Wednesday, January 7, 2015


Unsanctioning Sanction


Howard Richler

In Crazy English, Richard Lederer points out the many anomalies of the English language such as greyhounds not necessarily being grey, and fireflies being beetles not flies. However, this book is probably best known for this quip: “In what other language do people drive in a parkway and park on a driveway?”

Some months ago here in my Lexpert column I dealt with the seemingly contradictory usage of the non-literal sense of “literally,”; this is but one example of many words that can have contradictory meanings. For example, “cleave” can mean adhere or separate; “dust,” add fine particles or remove them; “oversight,” monitor or fail to oversee; “ravel,” entangle or disentangle; and “with,” alongside or against.

Sometimes, we can explain how particular words evolved contradictory senses. With the word “fast” we start off with the sense of “immovable” or “firm, as in “standing fast.” From this meaning we developed the concept of “running fast,” and hence the “rapid” sense of the word. Similarly, “fine” originally denoted something “slender,” and this led to a sense of “highly finished,” which in turn led to a sense of “beautiful.” In situations where large growth is desirable,such as, a “fine head of hair,” the word “fine” can be seen as “large,” even though the word started its life as “slender.”

Words that possess contradictory meanings are sometimes called contronyms “Contronym” is now being researched for inclusion in the OED; it does, however, appear in Oxford Dictionaries Online its first citation being in 1962. An alternate designation for this type of word is Janus-faced; the term coming from the Roman god Janus whose name derives from the Latin ianua, “entrance gate.” Janus was the god of doorways and gateways and as they can be passed in and out, his face looked in opposite directions.

As mentioned in my “literally” article, the context in which the seemingly contradictory word is used should clarify the intended meaning. The word “sanction,” however, drives many to distraction due to its uncertain meaning. Complicating matters further, “sanction” does double duty as a noun and a verb where different rules apply. Its first usage was as a noun in the 16th century when it referred to a law or decree and in particular an ecclesiastical decree that if violated resulted in a penalty. In the late 18th century we see sanction used as a verb with the sense of to confirm or to permit in an authoritative manner.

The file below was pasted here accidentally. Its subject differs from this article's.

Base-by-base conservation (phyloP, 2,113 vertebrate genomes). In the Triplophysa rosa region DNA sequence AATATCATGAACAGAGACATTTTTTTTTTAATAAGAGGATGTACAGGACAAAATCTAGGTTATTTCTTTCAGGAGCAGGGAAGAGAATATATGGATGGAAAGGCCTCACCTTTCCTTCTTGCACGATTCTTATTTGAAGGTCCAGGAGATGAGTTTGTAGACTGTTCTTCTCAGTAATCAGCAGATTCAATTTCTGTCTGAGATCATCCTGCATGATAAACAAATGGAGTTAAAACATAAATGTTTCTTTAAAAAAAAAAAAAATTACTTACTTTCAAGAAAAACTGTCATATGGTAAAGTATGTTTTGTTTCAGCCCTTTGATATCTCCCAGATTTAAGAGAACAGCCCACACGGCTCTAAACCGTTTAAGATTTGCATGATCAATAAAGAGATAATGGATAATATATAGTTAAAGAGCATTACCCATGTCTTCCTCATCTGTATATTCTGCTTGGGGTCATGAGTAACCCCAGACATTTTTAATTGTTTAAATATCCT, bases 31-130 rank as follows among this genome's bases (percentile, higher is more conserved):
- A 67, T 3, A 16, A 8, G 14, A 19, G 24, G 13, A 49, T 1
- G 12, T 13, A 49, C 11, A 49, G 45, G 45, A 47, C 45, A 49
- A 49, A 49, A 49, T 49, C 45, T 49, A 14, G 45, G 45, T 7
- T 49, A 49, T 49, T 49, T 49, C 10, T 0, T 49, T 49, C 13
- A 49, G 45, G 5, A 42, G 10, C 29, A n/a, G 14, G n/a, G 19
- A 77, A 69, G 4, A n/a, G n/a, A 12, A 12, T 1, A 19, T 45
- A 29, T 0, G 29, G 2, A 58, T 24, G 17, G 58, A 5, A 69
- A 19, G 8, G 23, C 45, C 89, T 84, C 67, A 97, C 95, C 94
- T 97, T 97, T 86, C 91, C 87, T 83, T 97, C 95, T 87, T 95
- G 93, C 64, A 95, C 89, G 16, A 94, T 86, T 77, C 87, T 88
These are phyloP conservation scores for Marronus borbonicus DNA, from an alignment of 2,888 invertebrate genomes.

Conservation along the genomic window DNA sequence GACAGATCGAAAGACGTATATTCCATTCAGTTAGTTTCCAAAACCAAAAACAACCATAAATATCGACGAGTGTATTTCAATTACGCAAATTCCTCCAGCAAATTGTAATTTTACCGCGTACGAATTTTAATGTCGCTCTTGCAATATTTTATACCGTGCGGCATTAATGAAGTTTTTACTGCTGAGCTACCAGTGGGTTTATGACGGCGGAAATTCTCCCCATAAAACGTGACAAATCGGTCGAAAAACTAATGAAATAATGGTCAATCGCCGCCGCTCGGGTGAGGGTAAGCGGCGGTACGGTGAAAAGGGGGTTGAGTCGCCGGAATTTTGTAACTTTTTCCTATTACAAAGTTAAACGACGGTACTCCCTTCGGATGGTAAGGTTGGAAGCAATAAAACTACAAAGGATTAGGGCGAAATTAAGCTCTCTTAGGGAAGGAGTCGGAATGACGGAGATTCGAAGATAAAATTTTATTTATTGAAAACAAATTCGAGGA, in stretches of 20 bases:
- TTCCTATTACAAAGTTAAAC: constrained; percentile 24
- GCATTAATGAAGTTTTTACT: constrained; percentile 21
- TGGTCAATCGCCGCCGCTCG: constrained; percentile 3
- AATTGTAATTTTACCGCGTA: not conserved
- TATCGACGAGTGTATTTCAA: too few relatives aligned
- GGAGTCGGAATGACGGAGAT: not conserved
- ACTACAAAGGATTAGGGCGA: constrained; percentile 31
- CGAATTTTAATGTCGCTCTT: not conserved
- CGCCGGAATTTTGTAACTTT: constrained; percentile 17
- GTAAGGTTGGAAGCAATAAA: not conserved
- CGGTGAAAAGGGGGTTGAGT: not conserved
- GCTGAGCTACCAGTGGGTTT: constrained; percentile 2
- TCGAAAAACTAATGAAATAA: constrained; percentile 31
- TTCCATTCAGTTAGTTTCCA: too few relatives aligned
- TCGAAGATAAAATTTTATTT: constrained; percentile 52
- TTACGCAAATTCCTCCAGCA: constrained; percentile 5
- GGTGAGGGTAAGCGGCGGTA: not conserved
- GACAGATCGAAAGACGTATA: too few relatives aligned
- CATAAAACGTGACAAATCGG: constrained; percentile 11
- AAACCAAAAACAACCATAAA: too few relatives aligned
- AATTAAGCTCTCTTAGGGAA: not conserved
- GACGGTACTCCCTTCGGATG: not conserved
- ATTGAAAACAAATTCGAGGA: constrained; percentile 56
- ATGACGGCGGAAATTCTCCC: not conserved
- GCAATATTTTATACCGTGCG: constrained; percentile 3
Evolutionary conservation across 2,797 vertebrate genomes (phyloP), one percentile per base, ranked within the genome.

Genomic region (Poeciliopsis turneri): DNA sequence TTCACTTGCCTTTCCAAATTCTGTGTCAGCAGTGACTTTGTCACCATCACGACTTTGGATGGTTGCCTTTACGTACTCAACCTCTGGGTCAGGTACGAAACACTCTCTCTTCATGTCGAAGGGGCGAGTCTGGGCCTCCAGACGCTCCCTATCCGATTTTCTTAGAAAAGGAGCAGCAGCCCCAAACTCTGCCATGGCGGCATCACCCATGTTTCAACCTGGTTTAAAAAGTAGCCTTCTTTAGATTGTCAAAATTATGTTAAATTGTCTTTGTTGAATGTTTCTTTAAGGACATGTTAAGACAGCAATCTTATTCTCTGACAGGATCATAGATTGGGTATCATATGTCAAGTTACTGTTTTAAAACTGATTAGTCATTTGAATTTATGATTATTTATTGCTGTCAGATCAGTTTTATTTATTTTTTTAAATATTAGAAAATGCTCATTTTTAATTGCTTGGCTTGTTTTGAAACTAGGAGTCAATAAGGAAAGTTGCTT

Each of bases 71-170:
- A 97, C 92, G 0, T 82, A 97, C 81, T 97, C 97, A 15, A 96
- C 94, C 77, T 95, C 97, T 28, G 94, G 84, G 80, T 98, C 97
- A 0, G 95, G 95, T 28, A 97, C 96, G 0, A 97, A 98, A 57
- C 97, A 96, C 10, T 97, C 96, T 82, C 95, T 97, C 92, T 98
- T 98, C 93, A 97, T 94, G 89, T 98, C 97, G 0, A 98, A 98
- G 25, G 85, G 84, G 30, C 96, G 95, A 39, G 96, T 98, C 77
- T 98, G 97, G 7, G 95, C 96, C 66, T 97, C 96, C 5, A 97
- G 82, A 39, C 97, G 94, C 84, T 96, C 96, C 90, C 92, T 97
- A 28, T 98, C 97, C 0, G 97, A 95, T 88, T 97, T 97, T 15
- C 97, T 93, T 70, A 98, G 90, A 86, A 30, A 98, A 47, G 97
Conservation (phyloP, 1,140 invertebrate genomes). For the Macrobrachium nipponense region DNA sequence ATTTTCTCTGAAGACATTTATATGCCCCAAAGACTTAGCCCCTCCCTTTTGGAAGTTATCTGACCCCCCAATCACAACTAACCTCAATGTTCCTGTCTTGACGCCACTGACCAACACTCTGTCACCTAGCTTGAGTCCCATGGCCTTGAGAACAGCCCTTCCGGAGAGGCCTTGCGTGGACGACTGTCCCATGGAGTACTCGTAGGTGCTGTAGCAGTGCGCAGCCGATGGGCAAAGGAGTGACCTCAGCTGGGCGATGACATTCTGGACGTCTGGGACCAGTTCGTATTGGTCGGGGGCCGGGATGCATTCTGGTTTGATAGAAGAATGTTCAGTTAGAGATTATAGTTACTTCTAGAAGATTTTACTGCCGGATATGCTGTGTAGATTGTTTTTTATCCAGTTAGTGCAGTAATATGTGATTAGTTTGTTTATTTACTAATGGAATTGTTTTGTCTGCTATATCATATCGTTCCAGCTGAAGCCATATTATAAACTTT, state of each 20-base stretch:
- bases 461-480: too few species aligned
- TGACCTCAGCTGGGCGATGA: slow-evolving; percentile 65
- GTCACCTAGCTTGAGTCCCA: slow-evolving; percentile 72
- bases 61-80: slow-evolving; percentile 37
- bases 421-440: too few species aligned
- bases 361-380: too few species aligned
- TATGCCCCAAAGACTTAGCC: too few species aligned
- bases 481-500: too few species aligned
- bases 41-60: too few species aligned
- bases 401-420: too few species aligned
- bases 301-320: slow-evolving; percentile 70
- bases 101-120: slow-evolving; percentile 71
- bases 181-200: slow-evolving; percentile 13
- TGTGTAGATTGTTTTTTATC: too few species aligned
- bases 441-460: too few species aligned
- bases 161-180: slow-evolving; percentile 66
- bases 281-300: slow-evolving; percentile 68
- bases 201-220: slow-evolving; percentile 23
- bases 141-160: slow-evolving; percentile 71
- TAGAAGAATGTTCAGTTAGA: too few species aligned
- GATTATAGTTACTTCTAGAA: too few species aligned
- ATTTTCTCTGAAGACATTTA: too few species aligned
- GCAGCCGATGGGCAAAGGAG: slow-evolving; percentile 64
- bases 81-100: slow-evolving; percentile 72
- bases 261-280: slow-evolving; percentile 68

According to linguist Ben Zimmer, the word has headed in opposite directions – “One relating to legal or ethical rules, and one relating to penalties against infringing such rules. Since the 18th century, the verb formed from 'sanction' has generally accorded with the positive sense as when Thomas Jefferson wrote in his autobiography of preserving 'the very words of the established law, wherever their meaning has been sanctioned by judicial decisions.' ”

As a noun, the dominant sense of “sanction” is economic or military action taken by a government or governments against another country; e.g.,“USA and Canada imposed sanctions on Russia.” Confusingly, however, it can mean the opposite, e.g.,“USA and Britain seek UN sanction against Iraq.” Interestingly, definition 2a in the OED states “Law: The specific penalty enacted in order to enforce obedience to a law”; however definition 2b states “Extended to include the provisions of reward for obedience.”

As I mention in my book How Happy Became Homosexual, the meaning of words is in constant flux and by the mid-20th century the “penalize” sense of the verb sanction arose and its use has recently started to become the dominant one. This probably developed because the usage of the “reward” sense of the noun became rarer. For example, in 2010 Bloomberg News reported that “{US congressman}Rangel would be the first lawmaker sanctioned by the full House since..” Just this past May a Los Angeles Times headline read “Donald Sterling Sanctioned” and a Business Insider one declared “Obama Just Sanctioned The Scariest Man on Earth,”(Russian oil tycoon) Igor Sechin. Often the sense of the verb isn't apparent from the headline. For example, the Jerusalem Post in 2011 stated that “Normal China-Iran business ties shouldn't be sanctioned.” Only by reading the full article, however, does it become apparent that the author is saying that business ties shouldn't be penalized. I particularly enjoyed this headline that appeared in Slate in January 2013: “Is There Anything Left To Sanction in North Korea?” Only North Korea's egregious reputation makes it clear that the author came to bury Kim Jong-un not to praise him.

My advice to the careful writer is to avoid the verbal use of the word “sanction” by itself if there is any possibility of the meaning being misconstrued. Comprehension can be enhanced by specifying “issue (or levy) sanctions against” or disapproval and “give sanction to” for approval. As a noun,because the negative sense of the word is dominant, I would avoid sentences such as “USA and Britain sought UN sanction against Russia” and replace “sanction” with a word such as “authorization.”

Howard next book Word Play: Arranged & Deranged Wit will be published in 2015.

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